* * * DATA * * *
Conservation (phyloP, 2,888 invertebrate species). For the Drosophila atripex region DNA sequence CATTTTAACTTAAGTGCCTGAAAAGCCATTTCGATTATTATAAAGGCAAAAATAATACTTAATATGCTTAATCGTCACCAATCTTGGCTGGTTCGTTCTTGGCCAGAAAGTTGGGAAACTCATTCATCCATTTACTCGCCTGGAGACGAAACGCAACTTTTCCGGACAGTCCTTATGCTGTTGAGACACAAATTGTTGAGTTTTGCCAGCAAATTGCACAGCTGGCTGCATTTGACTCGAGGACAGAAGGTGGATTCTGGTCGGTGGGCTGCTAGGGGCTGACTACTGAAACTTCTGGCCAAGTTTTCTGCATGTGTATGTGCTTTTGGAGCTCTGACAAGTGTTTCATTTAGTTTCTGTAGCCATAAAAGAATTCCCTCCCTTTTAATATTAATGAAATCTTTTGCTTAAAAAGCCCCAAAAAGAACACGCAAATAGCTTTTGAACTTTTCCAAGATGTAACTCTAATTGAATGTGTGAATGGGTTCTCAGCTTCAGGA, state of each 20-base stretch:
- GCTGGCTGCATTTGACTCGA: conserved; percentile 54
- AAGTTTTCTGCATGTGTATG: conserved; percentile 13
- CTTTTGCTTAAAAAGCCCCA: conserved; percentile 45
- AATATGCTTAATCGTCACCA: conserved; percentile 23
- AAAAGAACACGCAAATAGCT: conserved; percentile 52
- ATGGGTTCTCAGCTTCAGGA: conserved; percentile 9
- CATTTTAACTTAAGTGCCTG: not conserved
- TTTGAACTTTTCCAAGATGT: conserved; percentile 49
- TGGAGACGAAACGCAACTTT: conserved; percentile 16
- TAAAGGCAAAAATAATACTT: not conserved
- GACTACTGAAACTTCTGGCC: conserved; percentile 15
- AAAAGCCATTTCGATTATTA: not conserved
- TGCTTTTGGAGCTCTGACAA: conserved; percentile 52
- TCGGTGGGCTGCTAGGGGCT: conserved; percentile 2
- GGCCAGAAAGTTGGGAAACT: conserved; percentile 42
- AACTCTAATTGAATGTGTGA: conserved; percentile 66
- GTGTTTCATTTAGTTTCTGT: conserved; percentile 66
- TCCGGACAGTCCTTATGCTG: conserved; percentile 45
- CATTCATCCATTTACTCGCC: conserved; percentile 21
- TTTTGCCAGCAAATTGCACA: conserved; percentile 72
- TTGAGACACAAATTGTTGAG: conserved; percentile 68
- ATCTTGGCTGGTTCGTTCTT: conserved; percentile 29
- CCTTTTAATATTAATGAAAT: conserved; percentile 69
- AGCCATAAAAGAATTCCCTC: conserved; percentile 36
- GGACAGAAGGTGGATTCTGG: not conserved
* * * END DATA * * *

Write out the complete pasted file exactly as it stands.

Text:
Conservation (phyloP, 2,888 invertebrate species). For the Drosophila atripex region DNA sequence CATTTTAACTTAAGTGCCTGAAAAGCCATTTCGATTATTATAAAGGCAAAAATAATACTTAATATGCTTAATCGTCACCAATCTTGGCTGGTTCGTTCTTGGCCAGAAAGTTGGGAAACTCATTCATCCATTTACTCGCCTGGAGACGAAACGCAACTTTTCCGGACAGTCCTTATGCTGTTGAGACACAAATTGTTGAGTTTTGCCAGCAAATTGCACAGCTGGCTGCATTTGACTCGAGGACAGAAGGTGGATTCTGGTCGGTGGGCTGCTAGGGGCTGACTACTGAAACTTCTGGCCAAGTTTTCTGCATGTGTATGTGCTTTTGGAGCTCTGACAAGTGTTTCATTTAGTTTCTGTAGCCATAAAAGAATTCCCTCCCTTTTAATATTAATGAAATCTTTTGCTTAAAAAGCCCCAAAAAGAACACGCAAATAGCTTTTGAACTTTTCCAAGATGTAACTCTAATTGAATGTGTGAATGGGTTCTCAGCTTCAGGA, state of each 20-base stretch:
- GCTGGCTGCATTTGACTCGA: conserved; percentile 54
- AAGTTTTCTGCATGTGTATG: conserved; percentile 13
- CTTTTGCTTAAAAAGCCCCA: conserved; percentile 45
- AATATGCTTAATCGTCACCA: conserved; percentile 23
- AAAAGAACACGCAAATAGCT: conserved; percentile 52
- ATGGGTTCTCAGCTTCAGGA: conserved; percentile 9
- CATTTTAACTTAAGTGCCTG: not conserved
- TTTGAACTTTTCCAAGATGT: conserved; percentile 49
- TGGAGACGAAACGCAACTTT: conserved; percentile 16
- TAAAGGCAAAAATAATACTT: not conserved
- GACTACTGAAACTTCTGGCC: conserved; percentile 15
- AAAAGCCATTTCGATTATTA: not conserved
- TGCTTTTGGAGCTCTGACAA: conserved; percentile 52
- TCGGTGGGCTGCTAGGGGCT: conserved; percentile 2
- GGCCAGAAAGTTGGGAAACT: conserved; percentile 42
- AACTCTAATTGAATGTGTGA: conserved; percentile 66
- GTGTTTCATTTAGTTTCTGT: conserved; percentile 66
- TCCGGACAGTCCTTATGCTG: conserved; percentile 45
- CATTCATCCATTTACTCGCC: conserved; percentile 21
- TTTTGCCAGCAAATTGCACA: conserved; percentile 72
- TTGAGACACAAATTGTTGAG: conserved; percentile 68
- ATCTTGGCTGGTTCGTTCTT: conserved; percentile 29
- CCTTTTAATATTAATGAAAT: conserved; percentile 69
- AGCCATAAAAGAATTCCCTC: conserved; percentile 36
- GGACAGAAGGTGGATTCTGG: not conserved